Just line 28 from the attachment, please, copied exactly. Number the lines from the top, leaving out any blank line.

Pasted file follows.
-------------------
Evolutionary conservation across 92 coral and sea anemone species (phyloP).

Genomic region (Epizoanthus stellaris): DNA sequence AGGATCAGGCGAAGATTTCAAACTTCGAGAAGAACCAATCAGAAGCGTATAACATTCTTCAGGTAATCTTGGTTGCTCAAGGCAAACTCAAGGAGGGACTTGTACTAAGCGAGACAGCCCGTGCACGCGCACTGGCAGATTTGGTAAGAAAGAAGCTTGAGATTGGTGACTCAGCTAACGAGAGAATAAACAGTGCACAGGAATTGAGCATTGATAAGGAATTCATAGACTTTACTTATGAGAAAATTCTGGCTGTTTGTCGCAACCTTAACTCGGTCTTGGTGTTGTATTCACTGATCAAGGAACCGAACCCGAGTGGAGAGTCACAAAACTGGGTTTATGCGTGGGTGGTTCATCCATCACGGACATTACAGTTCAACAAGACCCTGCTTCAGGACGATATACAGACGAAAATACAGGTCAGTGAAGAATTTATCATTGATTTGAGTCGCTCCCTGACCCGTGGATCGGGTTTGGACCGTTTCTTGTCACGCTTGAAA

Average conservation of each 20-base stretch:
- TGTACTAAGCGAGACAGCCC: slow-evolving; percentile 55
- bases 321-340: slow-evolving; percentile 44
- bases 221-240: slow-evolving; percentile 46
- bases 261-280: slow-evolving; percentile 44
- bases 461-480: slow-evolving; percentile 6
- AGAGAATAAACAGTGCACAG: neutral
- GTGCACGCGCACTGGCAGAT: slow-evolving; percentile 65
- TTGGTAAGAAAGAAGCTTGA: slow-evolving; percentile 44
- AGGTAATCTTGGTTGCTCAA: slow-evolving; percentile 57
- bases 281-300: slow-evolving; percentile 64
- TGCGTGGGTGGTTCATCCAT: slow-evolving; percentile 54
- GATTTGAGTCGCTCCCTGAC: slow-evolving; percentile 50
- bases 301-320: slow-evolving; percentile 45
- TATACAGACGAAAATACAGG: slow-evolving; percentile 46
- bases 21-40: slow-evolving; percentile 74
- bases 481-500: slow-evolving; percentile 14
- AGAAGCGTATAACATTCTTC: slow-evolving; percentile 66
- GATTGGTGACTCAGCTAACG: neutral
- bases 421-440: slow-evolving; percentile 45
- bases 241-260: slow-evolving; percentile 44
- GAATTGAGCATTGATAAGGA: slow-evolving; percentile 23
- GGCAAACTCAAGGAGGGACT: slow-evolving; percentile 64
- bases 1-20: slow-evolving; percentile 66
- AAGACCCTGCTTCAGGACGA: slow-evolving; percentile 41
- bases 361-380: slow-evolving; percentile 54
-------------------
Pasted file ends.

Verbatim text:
- bases 361-380: slow-evolving; percentile 54